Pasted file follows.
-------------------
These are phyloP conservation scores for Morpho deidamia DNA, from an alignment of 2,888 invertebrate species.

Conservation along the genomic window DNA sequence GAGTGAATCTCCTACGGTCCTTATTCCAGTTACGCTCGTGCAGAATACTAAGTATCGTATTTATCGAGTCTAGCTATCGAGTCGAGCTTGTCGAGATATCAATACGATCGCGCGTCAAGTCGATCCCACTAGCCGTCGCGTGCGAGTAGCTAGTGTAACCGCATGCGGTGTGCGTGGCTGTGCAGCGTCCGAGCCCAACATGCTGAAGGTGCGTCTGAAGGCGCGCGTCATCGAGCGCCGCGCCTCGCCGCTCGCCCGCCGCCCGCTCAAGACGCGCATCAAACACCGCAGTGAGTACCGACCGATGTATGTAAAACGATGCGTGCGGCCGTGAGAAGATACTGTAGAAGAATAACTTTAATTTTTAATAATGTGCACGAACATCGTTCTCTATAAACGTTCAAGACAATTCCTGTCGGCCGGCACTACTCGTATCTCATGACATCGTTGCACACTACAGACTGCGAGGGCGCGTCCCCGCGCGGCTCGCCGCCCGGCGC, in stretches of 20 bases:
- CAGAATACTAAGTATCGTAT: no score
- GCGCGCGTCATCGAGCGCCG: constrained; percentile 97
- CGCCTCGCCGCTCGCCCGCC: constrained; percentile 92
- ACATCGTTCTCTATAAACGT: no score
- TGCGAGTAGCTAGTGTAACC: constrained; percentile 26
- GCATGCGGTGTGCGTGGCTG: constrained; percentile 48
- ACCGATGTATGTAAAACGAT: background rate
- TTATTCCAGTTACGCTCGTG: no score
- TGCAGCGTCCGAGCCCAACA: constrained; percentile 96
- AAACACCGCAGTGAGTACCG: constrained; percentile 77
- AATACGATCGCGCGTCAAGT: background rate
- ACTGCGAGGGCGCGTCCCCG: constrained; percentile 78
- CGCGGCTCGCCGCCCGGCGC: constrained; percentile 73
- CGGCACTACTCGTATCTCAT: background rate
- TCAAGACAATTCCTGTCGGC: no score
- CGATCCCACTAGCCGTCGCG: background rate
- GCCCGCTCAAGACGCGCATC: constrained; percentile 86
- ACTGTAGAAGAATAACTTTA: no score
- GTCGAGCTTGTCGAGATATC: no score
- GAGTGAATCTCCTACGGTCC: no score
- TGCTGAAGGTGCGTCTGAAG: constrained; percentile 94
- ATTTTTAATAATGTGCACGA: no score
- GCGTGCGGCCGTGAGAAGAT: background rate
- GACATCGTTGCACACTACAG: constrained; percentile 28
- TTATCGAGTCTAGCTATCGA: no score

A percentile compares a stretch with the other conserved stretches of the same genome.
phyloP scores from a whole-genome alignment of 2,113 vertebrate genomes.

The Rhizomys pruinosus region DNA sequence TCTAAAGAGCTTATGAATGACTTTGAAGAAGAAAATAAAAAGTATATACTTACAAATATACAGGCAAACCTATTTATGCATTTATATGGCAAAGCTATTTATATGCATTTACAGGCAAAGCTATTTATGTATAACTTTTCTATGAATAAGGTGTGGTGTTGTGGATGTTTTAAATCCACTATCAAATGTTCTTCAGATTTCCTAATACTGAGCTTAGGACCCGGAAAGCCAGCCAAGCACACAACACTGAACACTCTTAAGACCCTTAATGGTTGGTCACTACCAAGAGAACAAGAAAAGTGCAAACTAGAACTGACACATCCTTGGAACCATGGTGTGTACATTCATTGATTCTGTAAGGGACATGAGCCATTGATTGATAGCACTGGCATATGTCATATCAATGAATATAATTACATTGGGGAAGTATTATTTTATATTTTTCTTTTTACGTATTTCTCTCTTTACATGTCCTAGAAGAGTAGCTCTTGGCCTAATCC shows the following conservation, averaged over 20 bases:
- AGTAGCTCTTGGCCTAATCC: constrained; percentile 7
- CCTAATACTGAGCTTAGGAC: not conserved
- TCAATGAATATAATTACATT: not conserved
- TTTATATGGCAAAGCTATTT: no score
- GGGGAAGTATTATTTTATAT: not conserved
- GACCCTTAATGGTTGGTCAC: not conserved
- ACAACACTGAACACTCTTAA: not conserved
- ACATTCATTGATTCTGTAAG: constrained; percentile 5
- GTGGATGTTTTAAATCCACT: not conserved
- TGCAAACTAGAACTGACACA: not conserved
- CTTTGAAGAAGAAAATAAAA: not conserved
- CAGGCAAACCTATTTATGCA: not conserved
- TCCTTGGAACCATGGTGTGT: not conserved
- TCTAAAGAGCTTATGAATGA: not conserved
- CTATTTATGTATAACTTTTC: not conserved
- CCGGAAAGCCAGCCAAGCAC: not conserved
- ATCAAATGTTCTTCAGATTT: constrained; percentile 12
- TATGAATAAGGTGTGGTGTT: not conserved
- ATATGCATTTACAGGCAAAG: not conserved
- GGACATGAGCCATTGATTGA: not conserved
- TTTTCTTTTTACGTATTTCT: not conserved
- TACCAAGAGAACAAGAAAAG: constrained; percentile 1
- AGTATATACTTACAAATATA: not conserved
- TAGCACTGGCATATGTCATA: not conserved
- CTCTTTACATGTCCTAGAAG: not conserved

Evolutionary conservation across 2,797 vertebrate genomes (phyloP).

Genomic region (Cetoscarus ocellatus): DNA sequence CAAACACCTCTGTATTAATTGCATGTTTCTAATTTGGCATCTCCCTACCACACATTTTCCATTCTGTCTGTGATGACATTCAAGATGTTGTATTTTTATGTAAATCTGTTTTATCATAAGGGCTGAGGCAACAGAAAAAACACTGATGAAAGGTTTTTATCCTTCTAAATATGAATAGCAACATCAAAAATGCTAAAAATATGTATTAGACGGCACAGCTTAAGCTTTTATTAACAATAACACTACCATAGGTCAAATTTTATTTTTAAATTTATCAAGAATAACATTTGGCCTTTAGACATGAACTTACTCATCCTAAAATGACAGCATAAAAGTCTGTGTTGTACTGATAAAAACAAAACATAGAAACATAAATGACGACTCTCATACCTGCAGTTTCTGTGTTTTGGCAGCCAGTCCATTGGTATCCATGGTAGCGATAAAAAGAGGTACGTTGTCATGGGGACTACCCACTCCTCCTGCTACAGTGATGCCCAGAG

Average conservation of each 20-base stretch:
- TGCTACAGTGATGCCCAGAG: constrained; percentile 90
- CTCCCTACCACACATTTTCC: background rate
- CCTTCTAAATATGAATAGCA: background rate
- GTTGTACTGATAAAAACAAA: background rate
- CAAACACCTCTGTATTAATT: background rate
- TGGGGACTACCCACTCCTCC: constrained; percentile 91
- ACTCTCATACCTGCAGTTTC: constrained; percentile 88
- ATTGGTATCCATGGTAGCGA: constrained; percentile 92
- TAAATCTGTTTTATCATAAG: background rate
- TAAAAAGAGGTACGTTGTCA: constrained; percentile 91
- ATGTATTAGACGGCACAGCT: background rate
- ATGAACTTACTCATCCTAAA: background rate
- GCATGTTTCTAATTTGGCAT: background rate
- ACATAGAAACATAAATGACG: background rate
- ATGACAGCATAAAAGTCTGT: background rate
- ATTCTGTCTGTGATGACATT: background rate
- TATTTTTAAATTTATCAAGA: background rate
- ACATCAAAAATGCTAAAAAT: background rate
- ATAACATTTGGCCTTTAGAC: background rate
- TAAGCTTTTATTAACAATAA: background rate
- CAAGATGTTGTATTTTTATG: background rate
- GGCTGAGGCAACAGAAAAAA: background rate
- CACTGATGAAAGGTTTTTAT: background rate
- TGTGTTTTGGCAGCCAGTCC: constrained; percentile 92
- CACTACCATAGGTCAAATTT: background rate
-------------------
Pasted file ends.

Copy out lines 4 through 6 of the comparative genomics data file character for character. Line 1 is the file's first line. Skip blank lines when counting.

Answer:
- GCGCGCGTCATCGAGCGCCG: constrained; percentile 97
- CGCCTCGCCGCTCGCCCGCC: constrained; percentile 92
- ACATCGTTCTCTATAAACGT: no score